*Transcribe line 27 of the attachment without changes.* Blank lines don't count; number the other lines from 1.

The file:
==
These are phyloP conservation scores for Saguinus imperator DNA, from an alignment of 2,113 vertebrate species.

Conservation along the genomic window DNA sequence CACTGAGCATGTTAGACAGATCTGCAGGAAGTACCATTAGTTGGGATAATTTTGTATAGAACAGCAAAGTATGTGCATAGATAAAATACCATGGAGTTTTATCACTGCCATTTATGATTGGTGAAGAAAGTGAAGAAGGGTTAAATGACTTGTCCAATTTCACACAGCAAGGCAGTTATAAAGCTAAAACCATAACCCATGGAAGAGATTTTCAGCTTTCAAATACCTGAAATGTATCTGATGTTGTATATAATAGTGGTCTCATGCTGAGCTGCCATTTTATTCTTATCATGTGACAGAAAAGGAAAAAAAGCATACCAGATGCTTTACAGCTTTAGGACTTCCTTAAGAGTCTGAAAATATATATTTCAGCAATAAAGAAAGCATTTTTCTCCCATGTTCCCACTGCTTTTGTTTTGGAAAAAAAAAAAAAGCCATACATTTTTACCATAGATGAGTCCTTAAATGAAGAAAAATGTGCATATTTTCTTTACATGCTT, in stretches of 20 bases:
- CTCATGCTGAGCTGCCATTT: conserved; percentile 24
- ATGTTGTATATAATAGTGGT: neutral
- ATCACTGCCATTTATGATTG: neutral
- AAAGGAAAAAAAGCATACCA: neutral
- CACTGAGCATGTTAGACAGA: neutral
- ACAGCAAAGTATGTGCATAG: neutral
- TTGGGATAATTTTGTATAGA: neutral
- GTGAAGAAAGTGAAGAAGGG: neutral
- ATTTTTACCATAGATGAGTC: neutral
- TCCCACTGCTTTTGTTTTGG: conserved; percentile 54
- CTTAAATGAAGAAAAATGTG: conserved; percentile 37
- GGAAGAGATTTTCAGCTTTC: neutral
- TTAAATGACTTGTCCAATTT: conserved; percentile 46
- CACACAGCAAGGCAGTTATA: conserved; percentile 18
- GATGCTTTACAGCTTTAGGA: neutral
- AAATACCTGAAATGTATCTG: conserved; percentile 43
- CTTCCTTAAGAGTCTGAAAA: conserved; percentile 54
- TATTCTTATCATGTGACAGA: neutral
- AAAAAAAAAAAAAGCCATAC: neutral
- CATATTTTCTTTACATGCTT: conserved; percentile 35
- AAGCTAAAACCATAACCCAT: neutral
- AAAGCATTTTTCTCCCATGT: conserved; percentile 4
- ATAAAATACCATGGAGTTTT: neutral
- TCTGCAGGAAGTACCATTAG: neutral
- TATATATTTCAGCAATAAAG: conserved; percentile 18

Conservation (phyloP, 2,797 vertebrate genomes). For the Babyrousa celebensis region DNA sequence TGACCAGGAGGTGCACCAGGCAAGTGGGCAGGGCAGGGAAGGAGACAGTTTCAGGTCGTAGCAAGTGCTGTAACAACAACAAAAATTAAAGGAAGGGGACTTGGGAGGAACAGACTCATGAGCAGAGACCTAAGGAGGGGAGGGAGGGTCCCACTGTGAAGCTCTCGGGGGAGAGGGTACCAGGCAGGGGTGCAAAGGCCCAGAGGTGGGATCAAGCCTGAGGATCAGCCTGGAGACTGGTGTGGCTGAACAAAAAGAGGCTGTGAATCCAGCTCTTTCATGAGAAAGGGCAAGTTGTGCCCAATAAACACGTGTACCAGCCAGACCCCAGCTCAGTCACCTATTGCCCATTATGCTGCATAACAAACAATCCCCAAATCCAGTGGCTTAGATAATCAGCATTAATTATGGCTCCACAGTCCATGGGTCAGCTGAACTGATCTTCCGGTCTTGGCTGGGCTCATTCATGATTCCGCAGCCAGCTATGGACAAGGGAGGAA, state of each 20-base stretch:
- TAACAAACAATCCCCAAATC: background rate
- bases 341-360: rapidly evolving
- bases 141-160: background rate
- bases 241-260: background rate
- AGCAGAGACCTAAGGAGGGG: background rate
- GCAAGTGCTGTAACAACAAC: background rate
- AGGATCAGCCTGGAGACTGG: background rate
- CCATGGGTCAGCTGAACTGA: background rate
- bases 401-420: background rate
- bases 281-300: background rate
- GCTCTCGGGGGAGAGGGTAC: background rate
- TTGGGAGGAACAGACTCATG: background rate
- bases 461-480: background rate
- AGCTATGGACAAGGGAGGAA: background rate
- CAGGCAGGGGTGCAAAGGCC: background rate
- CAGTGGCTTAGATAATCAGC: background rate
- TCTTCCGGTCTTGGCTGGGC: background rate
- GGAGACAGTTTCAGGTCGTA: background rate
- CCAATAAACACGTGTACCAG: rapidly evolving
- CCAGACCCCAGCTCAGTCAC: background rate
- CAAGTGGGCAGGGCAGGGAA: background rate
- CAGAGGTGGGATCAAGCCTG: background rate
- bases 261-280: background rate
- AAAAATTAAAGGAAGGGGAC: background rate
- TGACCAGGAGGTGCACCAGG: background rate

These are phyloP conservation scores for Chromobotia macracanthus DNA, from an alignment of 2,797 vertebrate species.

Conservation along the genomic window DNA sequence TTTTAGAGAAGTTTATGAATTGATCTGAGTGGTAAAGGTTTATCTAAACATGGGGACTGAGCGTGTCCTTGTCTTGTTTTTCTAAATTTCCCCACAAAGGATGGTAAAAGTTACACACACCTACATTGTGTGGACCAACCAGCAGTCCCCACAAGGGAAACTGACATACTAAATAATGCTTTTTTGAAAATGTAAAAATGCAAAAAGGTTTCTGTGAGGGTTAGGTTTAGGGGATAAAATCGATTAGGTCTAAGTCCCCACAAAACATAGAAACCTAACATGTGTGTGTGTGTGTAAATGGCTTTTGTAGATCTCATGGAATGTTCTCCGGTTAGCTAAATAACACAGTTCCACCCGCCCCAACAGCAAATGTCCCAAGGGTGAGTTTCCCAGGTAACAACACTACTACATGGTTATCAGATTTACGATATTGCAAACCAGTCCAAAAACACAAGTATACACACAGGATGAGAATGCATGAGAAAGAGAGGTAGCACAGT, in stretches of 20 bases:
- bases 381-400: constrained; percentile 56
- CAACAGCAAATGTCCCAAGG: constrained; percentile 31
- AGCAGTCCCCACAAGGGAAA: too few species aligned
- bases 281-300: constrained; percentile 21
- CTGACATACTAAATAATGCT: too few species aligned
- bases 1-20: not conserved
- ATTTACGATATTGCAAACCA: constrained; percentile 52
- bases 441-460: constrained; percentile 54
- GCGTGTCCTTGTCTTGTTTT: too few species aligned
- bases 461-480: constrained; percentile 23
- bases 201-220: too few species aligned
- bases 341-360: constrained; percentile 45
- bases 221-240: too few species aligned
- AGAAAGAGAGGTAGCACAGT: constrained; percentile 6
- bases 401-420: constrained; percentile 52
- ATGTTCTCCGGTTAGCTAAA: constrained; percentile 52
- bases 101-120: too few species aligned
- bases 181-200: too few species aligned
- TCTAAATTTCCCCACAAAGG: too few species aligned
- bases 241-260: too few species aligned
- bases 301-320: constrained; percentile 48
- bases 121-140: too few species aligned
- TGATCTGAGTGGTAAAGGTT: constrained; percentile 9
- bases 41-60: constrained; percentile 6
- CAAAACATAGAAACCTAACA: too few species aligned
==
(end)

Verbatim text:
- TATATATTTCAGCAATAAAG: conserved; percentile 18